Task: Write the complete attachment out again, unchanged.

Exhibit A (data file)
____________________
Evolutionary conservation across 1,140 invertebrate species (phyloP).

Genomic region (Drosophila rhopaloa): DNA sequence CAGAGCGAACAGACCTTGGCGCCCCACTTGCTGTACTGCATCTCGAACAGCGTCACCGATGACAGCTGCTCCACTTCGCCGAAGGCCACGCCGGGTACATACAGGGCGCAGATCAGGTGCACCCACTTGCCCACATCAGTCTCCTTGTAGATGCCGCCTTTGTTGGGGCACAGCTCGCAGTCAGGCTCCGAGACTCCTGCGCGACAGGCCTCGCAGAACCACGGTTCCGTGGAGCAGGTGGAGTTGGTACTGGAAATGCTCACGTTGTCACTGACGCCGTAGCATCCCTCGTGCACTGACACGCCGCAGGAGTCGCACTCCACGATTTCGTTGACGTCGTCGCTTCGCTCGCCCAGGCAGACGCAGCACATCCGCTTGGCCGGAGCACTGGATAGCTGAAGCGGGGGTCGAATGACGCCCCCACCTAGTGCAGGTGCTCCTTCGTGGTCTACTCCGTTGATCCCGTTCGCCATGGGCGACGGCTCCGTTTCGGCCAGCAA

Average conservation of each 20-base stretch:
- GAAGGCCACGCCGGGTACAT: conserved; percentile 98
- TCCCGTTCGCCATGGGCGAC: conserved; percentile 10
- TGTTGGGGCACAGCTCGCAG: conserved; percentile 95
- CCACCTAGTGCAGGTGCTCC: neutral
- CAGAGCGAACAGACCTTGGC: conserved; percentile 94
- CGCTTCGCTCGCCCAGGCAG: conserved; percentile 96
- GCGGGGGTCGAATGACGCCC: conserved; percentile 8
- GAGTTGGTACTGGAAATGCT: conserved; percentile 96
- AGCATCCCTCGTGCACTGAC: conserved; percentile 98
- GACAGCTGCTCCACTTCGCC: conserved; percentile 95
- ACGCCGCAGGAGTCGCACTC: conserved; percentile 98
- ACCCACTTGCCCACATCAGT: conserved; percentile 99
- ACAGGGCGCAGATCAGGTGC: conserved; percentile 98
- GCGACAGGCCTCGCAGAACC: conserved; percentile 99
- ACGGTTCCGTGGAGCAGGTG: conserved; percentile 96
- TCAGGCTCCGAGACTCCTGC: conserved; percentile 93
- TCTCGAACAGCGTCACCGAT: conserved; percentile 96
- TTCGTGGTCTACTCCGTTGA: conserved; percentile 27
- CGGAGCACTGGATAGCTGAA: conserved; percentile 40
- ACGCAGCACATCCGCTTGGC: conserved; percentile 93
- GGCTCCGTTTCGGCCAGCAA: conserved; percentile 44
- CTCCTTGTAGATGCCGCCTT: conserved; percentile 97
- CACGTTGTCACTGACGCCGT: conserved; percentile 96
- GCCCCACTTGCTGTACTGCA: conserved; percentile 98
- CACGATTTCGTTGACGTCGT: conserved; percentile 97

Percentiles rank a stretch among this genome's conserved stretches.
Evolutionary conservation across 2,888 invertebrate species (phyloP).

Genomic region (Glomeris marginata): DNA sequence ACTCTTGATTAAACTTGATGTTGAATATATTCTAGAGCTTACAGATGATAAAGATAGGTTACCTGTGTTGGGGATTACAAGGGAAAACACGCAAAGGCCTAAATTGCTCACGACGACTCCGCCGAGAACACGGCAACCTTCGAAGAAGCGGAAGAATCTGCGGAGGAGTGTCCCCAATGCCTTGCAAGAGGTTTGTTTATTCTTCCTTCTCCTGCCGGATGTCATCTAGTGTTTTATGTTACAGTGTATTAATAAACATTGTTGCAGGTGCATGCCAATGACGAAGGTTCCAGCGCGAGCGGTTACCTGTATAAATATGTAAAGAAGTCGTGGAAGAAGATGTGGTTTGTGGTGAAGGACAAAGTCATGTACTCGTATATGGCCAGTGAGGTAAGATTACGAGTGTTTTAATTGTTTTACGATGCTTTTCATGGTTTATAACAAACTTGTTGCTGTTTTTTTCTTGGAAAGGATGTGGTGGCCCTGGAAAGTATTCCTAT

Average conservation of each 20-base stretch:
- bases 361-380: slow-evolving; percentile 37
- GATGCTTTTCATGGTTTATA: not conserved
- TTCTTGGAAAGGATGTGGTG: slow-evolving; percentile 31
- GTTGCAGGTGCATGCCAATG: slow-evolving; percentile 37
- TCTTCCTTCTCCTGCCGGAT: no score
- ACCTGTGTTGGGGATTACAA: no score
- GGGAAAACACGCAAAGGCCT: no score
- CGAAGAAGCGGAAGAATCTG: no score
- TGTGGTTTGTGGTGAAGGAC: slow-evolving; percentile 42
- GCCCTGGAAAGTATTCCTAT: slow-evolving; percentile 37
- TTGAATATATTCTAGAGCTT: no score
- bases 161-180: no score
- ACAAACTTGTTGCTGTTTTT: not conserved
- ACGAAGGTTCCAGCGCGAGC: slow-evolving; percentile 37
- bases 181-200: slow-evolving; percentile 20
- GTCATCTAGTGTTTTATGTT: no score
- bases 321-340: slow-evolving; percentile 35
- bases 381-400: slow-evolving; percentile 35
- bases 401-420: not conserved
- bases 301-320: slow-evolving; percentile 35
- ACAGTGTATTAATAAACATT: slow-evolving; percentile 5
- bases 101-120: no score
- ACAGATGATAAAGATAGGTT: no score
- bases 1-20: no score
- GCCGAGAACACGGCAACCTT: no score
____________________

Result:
Evolutionary conservation across 1,140 invertebrate species (phyloP).

Genomic region (Drosophila rhopaloa): DNA sequence CAGAGCGAACAGACCTTGGCGCCCCACTTGCTGTACTGCATCTCGAACAGCGTCACCGATGACAGCTGCTCCACTTCGCCGAAGGCCACGCCGGGTACATACAGGGCGCAGATCAGGTGCACCCACTTGCCCACATCAGTCTCCTTGTAGATGCCGCCTTTGTTGGGGCACAGCTCGCAGTCAGGCTCCGAGACTCCTGCGCGACAGGCCTCGCAGAACCACGGTTCCGTGGAGCAGGTGGAGTTGGTACTGGAAATGCTCACGTTGTCACTGACGCCGTAGCATCCCTCGTGCACTGACACGCCGCAGGAGTCGCACTCCACGATTTCGTTGACGTCGTCGCTTCGCTCGCCCAGGCAGACGCAGCACATCCGCTTGGCCGGAGCACTGGATAGCTGAAGCGGGGGTCGAATGACGCCCCCACCTAGTGCAGGTGCTCCTTCGTGGTCTACTCCGTTGATCCCGTTCGCCATGGGCGACGGCTCCGTTTCGGCCAGCAA

Average conservation of each 20-base stretch:
- GAAGGCCACGCCGGGTACAT: conserved; percentile 98
- TCCCGTTCGCCATGGGCGAC: conserved; percentile 10
- TGTTGGGGCACAGCTCGCAG: conserved; percentile 95
- CCACCTAGTGCAGGTGCTCC: neutral
- CAGAGCGAACAGACCTTGGC: conserved; percentile 94
- CGCTTCGCTCGCCCAGGCAG: conserved; percentile 96
- GCGGGGGTCGAATGACGCCC: conserved; percentile 8
- GAGTTGGTACTGGAAATGCT: conserved; percentile 96
- AGCATCCCTCGTGCACTGAC: conserved; percentile 98
- GACAGCTGCTCCACTTCGCC: conserved; percentile 95
- ACGCCGCAGGAGTCGCACTC: conserved; percentile 98
- ACCCACTTGCCCACATCAGT: conserved; percentile 99
- ACAGGGCGCAGATCAGGTGC: conserved; percentile 98
- GCGACAGGCCTCGCAGAACC: conserved; percentile 99
- ACGGTTCCGTGGAGCAGGTG: conserved; percentile 96
- TCAGGCTCCGAGACTCCTGC: conserved; percentile 93
- TCTCGAACAGCGTCACCGAT: conserved; percentile 96
- TTCGTGGTCTACTCCGTTGA: conserved; percentile 27
- CGGAGCACTGGATAGCTGAA: conserved; percentile 40
- ACGCAGCACATCCGCTTGGC: conserved; percentile 93
- GGCTCCGTTTCGGCCAGCAA: conserved; percentile 44
- CTCCTTGTAGATGCCGCCTT: conserved; percentile 97
- CACGTTGTCACTGACGCCGT: conserved; percentile 96
- GCCCCACTTGCTGTACTGCA: conserved; percentile 98
- CACGATTTCGTTGACGTCGT: conserved; percentile 97

Percentiles rank a stretch among this genome's conserved stretches.
Evolutionary conservation across 2,888 invertebrate species (phyloP).

Genomic region (Glomeris marginata): DNA sequence ACTCTTGATTAAACTTGATGTTGAATATATTCTAGAGCTTACAGATGATAAAGATAGGTTACCTGTGTTGGGGATTACAAGGGAAAACACGCAAAGGCCTAAATTGCTCACGACGACTCCGCCGAGAACACGGCAACCTTCGAAGAAGCGGAAGAATCTGCGGAGGAGTGTCCCCAATGCCTTGCAAGAGGTTTGTTTATTCTTCCTTCTCCTGCCGGATGTCATCTAGTGTTTTATGTTACAGTGTATTAATAAACATTGTTGCAGGTGCATGCCAATGACGAAGGTTCCAGCGCGAGCGGTTACCTGTATAAATATGTAAAGAAGTCGTGGAAGAAGATGTGGTTTGTGGTGAAGGACAAAGTCATGTACTCGTATATGGCCAGTGAGGTAAGATTACGAGTGTTTTAATTGTTTTACGATGCTTTTCATGGTTTATAACAAACTTGTTGCTGTTTTTTTCTTGGAAAGGATGTGGTGGCCCTGGAAAGTATTCCTAT

Average conservation of each 20-base stretch:
- bases 361-380: slow-evolving; percentile 37
- GATGCTTTTCATGGTTTATA: not conserved
- TTCTTGGAAAGGATGTGGTG: slow-evolving; percentile 31
- GTTGCAGGTGCATGCCAATG: slow-evolving; percentile 37
- TCTTCCTTCTCCTGCCGGAT: no score
- ACCTGTGTTGGGGATTACAA: no score
- GGGAAAACACGCAAAGGCCT: no score
- CGAAGAAGCGGAAGAATCTG: no score
- TGTGGTTTGTGGTGAAGGAC: slow-evolving; percentile 42
- GCCCTGGAAAGTATTCCTAT: slow-evolving; percentile 37
- TTGAATATATTCTAGAGCTT: no score
- bases 161-180: no score
- ACAAACTTGTTGCTGTTTTT: not conserved
- ACGAAGGTTCCAGCGCGAGC: slow-evolving; percentile 37
- bases 181-200: slow-evolving; percentile 20
- GTCATCTAGTGTTTTATGTT: no score
- bases 321-340: slow-evolving; percentile 35
- bases 381-400: slow-evolving; percentile 35
- bases 401-420: not conserved
- bases 301-320: slow-evolving; percentile 35
- ACAGTGTATTAATAAACATT: slow-evolving; percentile 5
- bases 101-120: no score
- ACAGATGATAAAGATAGGTT: no score
- bases 1-20: no score
- GCCGAGAACACGGCAACCTT: no score